If we want the social market economy to remain successful, we need to continue to face up to the challenges of the future by working productively and engage in intensive dialogue with civil society, the business community and the trade unions. Economic success will be more sustainable if as many people as possible share in its benefits.

It is for this reason, that, at the beginning of this legislative term, the Federal Ministry for Economic Affairs and Energy launched an extensive dialogue process, asking people what it means to lead a good life in Germany and what it is that they find particularly important in our time. This process showed that the people in Germany attach particular importance to the issues of equal opportunities, social cohesion, gender equality and closing the gap between rich and poor in terms of income, education and healthcare.

Inclusive growth and social participation

One of the key reasons for why many people in Germany enjoy such a high standard of living today is that in the middle of the first decade of the new millennium, employment started to pick up again, and has developed very positively since then. There are now 43.5 million people in work, which means that unemployment has fallen to its lowest level in the history of the Federal Republic. In the last few years, Germany has seen solid economic growth, which has led to a sharp increase in purchasing power for large parts of the population.

In order to safeguard our prosperity and strengthen social cohesion in our country, the Federal Government is stepping up its investment, relieving municipalities of their burden, and improving the business environment for SMEs and start-ups. This is because investment and innovations are key for creating higher competitiveness, lasting prosperity and a better quality of life. A modern, efficient infrastructure forms the basis for future growth, as does investment in education, science and research.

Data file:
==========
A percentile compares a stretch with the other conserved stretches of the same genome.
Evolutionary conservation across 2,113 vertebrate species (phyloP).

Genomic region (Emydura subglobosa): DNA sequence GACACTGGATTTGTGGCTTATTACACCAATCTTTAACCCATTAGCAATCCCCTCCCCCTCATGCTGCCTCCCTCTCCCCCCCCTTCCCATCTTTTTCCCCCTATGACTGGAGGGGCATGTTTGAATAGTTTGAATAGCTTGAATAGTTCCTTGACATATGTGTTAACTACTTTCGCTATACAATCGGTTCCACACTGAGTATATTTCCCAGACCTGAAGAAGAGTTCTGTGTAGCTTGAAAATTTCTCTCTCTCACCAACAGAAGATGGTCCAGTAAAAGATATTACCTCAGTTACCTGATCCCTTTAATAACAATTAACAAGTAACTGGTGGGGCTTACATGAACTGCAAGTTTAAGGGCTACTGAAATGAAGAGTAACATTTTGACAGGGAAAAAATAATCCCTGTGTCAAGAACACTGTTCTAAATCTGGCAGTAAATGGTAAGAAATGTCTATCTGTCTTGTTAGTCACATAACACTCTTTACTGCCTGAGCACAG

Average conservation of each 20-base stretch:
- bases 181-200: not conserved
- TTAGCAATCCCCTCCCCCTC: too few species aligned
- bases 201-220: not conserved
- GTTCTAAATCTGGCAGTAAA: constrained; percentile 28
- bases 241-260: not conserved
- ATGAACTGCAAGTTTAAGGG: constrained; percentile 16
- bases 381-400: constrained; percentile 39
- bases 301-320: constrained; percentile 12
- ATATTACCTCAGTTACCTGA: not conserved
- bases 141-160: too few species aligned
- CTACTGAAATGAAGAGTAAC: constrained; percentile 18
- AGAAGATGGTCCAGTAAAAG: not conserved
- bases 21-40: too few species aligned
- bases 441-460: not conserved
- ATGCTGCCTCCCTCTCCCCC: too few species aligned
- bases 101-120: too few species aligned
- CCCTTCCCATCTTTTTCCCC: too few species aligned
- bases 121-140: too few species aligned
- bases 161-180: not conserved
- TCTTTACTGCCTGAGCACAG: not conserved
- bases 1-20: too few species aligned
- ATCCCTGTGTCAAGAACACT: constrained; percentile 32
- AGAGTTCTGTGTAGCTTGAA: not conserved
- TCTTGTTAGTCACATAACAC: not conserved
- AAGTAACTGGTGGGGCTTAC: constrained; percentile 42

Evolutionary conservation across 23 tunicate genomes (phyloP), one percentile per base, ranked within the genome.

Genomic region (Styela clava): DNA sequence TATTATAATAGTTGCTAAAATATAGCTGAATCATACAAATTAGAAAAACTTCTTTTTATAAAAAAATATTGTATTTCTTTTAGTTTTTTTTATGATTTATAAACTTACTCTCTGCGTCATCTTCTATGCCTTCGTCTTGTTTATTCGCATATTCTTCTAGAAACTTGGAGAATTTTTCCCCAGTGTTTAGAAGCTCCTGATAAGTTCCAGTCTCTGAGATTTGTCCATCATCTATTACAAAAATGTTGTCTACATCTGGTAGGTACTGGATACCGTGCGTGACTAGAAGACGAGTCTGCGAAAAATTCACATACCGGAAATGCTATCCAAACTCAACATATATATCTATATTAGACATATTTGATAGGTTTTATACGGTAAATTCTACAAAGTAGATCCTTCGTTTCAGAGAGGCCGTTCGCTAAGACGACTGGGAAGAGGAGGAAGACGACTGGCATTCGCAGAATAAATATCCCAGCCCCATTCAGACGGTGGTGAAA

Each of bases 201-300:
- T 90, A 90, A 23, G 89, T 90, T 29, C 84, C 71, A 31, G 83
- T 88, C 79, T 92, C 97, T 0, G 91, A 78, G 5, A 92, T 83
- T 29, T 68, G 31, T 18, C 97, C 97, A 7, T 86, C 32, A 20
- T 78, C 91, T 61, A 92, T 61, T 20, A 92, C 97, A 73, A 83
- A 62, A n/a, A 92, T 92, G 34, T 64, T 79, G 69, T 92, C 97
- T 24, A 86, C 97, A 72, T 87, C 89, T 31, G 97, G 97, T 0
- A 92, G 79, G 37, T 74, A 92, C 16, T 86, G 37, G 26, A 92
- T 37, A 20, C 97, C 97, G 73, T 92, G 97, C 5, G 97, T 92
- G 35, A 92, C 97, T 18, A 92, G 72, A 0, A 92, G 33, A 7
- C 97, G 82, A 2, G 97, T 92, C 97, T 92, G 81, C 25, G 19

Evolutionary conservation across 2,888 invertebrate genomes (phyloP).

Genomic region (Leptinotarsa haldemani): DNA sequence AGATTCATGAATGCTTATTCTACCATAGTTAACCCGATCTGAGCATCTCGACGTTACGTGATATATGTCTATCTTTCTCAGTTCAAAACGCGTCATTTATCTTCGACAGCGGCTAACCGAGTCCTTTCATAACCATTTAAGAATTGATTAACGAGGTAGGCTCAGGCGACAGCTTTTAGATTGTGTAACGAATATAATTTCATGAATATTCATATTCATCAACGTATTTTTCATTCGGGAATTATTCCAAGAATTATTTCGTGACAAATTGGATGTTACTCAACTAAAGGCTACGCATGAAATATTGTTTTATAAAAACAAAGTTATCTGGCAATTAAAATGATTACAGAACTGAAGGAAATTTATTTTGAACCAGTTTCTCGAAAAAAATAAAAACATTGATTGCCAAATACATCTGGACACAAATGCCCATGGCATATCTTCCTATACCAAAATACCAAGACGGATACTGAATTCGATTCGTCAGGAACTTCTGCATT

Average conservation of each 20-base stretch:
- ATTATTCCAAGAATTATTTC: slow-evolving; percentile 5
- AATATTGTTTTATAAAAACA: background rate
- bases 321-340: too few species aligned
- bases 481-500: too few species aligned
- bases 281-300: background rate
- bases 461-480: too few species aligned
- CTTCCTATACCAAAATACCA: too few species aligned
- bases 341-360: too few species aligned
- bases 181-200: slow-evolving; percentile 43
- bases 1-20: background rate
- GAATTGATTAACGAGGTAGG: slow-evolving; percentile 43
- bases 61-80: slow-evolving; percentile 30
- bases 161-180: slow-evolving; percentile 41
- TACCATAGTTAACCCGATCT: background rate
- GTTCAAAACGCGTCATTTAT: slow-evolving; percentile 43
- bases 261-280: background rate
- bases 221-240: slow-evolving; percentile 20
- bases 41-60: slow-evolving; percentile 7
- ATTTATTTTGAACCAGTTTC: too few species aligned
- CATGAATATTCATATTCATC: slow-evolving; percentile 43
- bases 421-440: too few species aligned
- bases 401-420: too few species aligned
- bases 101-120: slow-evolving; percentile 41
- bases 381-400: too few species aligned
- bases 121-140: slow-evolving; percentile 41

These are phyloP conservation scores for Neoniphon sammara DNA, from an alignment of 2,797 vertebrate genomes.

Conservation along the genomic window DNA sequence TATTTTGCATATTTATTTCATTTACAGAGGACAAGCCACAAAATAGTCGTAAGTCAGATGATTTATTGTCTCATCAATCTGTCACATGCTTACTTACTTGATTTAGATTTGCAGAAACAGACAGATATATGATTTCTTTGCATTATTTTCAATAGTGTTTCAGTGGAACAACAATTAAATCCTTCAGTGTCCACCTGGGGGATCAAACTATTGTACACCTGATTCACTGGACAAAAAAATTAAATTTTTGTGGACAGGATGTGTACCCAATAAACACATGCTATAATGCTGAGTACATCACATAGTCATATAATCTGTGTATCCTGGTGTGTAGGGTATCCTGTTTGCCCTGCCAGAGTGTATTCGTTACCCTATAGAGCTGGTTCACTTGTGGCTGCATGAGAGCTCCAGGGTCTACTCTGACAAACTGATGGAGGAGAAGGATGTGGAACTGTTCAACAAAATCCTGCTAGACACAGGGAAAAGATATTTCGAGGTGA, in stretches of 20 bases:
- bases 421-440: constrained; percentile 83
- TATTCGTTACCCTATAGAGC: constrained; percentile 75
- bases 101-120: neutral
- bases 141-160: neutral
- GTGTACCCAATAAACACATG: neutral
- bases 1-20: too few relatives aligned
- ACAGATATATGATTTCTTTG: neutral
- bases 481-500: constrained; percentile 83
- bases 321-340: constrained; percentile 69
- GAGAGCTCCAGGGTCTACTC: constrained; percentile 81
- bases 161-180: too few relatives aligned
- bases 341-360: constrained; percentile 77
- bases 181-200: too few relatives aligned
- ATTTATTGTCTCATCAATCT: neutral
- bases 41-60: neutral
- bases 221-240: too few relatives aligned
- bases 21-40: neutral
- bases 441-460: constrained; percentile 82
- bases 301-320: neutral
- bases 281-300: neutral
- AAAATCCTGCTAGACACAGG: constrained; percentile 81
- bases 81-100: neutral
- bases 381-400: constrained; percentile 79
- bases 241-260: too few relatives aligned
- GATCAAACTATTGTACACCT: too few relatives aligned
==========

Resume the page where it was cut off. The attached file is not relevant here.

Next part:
The social market economy means investing in economic success, but also investing in improving social welfare – this includes providing for decent pension benefits, affordable housing, good schooling, dynamic cities and municipalities, and good public services. In order to strengthen integration and social cohesion in our country, the Federal Government has adopted an ‘integration package’ and a new ‘Solidarity Pact’. The goal of these initiatives is to put active labour market policies in place that help to integrate refugees into the labour market whilst at the same time giving the long-term unemployed new job opportunities, reviving social housing and providing more affordable housing for all people living in Germany.

Germany also promotes the principle of the social market economy at international level. This is necessary if we want to continue to maintain our high standards, promote inclusive growth and social inclusion, and provide a reliable framework for companies in a globalised economy.

Further information

  • 27/01/2016 - Press release - Economic Situation and Cyclical Development

    Press release: 2016 Annual Economic Report: "Making Germany fit for the future - taking the opportunities of digital transformation"2016 Annual Economic Report: "Making Germany fit for the future - taking the opportunities of digital transformation"

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  • 08/02/2016 - Brochure - Economic Situation and Cyclical Development

    Publication: 2016 Annual Economic Report

    Making Germany fit for the future - taking the opportunities of digital transformation

    Opens PDF "2016 Annual Economic Report" in a new window.
Construction workerssymbolizes Social Market Economy; Quelle: Getty Images/Helen King